How One Company is Creating Solidarity Amongst a Global Workforce

What a time we’re all living in. Let’s start with a moment to simply acknowledge that. Situations around us are changing day to day, leaving many of us feeling uncertain and thrown off balance.

Our business at Lucidworks is built on helping customers connect people with information. Our products fuel the way people find the right answers, get the data needed to solve big problems, and discover the products or information they’re looking for. Although our products are about “search,” our solutions actually empower much more than that. As our global team works from home and adjusts to a new normal, we’re focusing on the same empowerment for our employees.

Most of us are nearly two months into being directly affected by this scenario. That’s enough time for people to lose touch with what our prior “normal” actually was – and to feel a lot of ambiguity about what our “next normal,” short and long term, might actually be like.

Acknowledging the challenges ahead

At Lucidworks, one of the first things we did was actively acknowledge the challenges and disorientation we saw on the path ahead. This was important for a couple of reasons.

First, we know unambiguously that stress, and especially collective stress, levies what I call a “cognitive tax” that affects focus, attention, creativity, and problem-solving abilities. Simply NAMING the concerns we foresaw primed people to consider that the stress or confusion they would likely experience wasn’t about some singular flaw or inadequacy in them: it was a normal response. We made the bet that naming this, and normalizing it, was a way to help stave off an additional layer of stress as people “stressed themselves out over feeling stressed out,” so to speak.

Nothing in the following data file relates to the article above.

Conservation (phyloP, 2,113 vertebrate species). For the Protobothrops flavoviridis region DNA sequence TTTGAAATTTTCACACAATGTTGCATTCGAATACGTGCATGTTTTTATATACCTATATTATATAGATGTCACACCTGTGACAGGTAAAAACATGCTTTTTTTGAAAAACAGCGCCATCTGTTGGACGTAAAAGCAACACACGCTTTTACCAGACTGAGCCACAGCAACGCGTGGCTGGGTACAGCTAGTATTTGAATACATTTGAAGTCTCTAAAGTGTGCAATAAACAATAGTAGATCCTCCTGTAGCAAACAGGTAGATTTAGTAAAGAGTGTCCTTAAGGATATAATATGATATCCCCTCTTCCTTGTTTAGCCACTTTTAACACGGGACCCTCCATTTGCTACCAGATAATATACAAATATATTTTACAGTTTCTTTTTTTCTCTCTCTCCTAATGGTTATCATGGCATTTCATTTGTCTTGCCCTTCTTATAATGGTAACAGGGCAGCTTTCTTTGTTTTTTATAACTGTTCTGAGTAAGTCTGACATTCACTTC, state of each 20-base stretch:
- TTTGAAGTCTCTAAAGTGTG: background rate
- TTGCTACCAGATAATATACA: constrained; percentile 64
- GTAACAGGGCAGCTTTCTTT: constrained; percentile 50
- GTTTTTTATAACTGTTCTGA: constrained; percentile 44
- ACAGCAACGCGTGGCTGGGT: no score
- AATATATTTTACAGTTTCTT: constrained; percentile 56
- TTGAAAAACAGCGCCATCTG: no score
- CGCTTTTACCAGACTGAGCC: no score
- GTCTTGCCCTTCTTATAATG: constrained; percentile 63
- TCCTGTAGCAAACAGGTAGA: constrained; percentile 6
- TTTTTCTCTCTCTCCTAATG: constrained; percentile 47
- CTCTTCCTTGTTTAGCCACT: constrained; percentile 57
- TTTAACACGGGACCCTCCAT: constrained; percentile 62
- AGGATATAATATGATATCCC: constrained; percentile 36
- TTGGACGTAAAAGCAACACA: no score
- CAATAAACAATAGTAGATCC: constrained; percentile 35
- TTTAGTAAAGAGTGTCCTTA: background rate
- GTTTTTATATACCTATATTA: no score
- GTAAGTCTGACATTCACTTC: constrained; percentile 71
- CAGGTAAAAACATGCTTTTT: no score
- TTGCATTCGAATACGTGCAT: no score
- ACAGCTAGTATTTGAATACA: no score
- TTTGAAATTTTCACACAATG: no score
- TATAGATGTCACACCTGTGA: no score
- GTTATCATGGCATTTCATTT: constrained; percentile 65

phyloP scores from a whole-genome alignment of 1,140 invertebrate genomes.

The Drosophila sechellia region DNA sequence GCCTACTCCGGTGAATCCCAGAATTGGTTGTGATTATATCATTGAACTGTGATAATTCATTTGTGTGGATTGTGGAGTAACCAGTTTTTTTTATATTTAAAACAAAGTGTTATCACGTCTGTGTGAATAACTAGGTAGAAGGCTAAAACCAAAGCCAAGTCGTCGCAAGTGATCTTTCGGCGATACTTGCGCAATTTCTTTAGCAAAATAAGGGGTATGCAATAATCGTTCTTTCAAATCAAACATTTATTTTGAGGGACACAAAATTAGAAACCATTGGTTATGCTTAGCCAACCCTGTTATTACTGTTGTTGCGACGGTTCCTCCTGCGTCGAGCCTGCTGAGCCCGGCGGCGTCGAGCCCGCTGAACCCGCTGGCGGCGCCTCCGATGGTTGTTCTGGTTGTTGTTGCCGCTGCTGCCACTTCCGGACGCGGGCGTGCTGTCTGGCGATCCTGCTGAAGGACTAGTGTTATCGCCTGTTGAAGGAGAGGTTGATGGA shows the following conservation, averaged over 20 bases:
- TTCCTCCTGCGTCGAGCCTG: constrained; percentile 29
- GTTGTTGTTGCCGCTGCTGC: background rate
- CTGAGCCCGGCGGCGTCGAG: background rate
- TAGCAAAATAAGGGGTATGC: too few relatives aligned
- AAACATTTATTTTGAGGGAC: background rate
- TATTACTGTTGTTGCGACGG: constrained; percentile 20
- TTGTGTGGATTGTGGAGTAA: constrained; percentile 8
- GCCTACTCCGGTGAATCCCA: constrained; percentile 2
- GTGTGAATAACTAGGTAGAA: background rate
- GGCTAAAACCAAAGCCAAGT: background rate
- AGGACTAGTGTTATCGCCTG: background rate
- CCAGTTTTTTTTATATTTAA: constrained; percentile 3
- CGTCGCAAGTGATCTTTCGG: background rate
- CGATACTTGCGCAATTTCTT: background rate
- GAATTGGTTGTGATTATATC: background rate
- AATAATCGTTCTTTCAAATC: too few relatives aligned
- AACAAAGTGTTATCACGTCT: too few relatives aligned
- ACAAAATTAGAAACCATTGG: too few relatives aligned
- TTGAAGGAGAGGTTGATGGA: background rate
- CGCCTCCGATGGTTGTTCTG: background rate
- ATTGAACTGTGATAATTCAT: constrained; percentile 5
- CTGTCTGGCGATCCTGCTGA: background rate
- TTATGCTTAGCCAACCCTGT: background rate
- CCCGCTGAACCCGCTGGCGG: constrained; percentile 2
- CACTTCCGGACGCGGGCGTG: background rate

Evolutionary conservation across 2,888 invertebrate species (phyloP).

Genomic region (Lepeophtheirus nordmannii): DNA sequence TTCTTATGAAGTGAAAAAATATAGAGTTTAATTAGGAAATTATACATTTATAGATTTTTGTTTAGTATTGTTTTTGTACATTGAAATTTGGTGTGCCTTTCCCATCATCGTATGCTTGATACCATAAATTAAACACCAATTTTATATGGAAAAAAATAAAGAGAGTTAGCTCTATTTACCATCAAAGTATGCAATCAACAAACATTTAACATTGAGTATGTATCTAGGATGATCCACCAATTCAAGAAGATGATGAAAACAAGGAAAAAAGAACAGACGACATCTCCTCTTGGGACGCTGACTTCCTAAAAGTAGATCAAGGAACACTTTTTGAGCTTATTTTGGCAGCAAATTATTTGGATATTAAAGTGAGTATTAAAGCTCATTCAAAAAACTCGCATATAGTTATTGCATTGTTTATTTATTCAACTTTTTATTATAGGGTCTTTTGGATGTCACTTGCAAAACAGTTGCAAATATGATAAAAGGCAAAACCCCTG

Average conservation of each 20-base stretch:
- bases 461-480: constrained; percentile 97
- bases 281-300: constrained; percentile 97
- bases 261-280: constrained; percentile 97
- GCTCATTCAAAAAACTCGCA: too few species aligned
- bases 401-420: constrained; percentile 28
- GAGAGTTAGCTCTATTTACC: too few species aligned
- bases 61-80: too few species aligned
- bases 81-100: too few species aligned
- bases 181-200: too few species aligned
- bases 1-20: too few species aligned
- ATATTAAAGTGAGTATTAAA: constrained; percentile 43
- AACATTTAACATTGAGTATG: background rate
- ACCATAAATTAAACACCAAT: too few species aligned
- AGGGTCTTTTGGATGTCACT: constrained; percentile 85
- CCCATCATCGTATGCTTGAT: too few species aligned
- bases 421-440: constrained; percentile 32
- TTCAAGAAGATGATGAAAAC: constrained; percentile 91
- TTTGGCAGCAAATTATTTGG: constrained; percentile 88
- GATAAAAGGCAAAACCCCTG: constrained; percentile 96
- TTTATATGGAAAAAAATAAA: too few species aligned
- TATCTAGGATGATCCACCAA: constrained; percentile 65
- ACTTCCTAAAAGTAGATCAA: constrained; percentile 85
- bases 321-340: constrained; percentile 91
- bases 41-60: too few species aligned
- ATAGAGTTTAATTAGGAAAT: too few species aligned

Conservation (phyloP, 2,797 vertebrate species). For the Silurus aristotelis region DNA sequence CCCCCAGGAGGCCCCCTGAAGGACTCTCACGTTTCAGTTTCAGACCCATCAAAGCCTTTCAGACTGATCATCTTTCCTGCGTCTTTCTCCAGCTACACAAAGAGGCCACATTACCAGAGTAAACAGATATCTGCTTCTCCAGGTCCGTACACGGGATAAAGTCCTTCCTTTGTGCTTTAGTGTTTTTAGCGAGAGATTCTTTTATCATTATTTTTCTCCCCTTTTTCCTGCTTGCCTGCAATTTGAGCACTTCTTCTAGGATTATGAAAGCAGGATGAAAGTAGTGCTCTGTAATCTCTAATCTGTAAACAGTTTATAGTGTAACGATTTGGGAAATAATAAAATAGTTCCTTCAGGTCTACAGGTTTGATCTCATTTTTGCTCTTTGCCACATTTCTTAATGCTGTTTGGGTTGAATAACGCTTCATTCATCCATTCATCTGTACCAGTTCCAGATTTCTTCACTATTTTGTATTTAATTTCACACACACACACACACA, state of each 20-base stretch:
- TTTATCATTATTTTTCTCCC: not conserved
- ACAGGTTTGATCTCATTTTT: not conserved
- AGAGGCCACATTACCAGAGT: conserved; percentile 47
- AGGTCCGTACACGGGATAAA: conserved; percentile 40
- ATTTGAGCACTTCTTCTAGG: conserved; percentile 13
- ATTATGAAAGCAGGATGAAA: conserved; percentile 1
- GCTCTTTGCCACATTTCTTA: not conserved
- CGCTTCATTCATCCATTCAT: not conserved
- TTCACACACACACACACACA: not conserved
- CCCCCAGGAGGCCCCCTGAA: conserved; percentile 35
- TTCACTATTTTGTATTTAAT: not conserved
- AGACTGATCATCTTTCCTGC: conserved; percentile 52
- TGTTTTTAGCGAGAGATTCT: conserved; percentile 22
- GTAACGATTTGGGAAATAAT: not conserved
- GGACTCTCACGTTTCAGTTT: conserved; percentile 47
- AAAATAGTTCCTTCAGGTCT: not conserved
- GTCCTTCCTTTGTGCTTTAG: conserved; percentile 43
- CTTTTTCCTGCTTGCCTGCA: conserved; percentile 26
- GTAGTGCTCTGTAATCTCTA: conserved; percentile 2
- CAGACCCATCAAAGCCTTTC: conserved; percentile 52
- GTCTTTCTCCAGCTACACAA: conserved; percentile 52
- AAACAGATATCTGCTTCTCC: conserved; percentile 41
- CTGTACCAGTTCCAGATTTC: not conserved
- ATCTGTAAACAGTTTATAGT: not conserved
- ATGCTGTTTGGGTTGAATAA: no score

We also knew that isolation would have an impact, especially for folks who normally worked in offices or in client/customer settings. We addressed this in the short-term by increasing information sharing and ways of connecting. For example, things like drop-in Zoom co-working sessions, doubling down on our LucidTalks (showcasing the passions and talents of our team members), and 30-minute Zoom “coffee breaks” where people brought their pets or kids to work, dropped in from exotic locations (thanks to virtual backgrounds), or shared hobbies.

You’d be right to say, “Those have nothing to do with work.” Yet, they have everything to do with social connection, and we humans are social beings. In physical settings, we take the frequency of casual and mutually-supportive interactions for granted. When we’re sequestered, the lack of that reinforcement can affect engagement and confidence, as well as emotional stability. We’re a pretty “connected” company; people genuinely enjoy each other and value our team interactions, so we wanted to stave off some of the impacts we anticipated and set new “ways of connecting” for the longer term. Interestingly, McKinsey & Company’s COVID response perspectives echo what we anticipated and map the impact of isolation to the “next normal” we’ll all have to design going forward.

Finally, in keeping with one of our company values, we committed to “Be Curious” about the learning and benefits this unexpected change might bring to us. By staying open-minded and curious, we’ve identified a few patterns we plan to build on as we go forward. Let’s face it: the “normal” of work-as-it-was didn’t come from design thinking. It simply happened as the aggregation of ways of working as they evolved over time. As anyone who knows the data about workforce engagement, stress levels, and job satisfaction will agree, there was a lot about “work” that wasn’t working.

We’ve paid attention to the data and have called on frameworks of psychological safety and the excellent work of The Conscious Leadership Group to ward off some of the pitfalls facing modern organizations. Interacting with our global team, it’s clear that the last weeks have given them a taste of some better ways of working. People tell me they’re getting more sleep. That traveling less is improving their sense of well being. That they’re enjoying having dinner with their loved ones more nights per week. Even that they’re finally structuring and scheduling their time in ways that help them balance their deep, “genius zone” work with the always-on demands that shape the tone of “normal” business life.